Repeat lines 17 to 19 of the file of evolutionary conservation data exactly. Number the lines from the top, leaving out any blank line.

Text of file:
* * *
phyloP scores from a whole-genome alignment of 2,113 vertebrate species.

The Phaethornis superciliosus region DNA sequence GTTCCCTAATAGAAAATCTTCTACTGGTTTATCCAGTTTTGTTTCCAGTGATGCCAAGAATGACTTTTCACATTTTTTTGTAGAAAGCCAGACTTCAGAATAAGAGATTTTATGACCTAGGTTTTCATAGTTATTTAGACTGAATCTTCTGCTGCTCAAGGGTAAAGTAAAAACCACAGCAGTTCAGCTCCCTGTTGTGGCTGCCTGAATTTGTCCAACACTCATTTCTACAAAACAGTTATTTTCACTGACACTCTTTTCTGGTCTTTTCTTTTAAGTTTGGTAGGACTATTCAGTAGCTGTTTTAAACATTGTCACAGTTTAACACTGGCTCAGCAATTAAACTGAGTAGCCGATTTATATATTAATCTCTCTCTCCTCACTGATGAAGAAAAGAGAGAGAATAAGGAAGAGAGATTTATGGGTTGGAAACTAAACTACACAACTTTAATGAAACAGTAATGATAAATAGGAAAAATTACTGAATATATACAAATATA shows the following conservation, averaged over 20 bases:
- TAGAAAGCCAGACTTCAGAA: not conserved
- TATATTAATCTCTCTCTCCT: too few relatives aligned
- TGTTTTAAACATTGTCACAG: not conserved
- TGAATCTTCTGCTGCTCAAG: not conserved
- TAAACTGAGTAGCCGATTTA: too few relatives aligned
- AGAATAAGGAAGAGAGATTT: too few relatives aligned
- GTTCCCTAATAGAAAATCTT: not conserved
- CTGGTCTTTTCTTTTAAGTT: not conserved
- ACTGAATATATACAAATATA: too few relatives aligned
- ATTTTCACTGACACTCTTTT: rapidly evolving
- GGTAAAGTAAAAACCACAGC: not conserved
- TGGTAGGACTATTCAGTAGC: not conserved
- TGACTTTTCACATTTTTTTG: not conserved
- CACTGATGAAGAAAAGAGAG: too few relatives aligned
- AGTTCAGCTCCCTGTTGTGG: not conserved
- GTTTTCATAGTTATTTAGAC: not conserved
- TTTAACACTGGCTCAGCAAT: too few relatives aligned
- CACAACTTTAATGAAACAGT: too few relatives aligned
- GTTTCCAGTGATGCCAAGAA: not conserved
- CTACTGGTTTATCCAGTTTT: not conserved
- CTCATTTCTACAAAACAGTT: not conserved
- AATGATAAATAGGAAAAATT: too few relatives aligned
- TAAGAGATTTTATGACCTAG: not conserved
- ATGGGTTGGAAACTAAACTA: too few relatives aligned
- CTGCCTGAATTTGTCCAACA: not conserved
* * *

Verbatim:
- AGTTCAGCTCCCTGTTGTGG: not conserved
- GTTTTCATAGTTATTTAGAC: not conserved
- TTTAACACTGGCTCAGCAAT: too few relatives aligned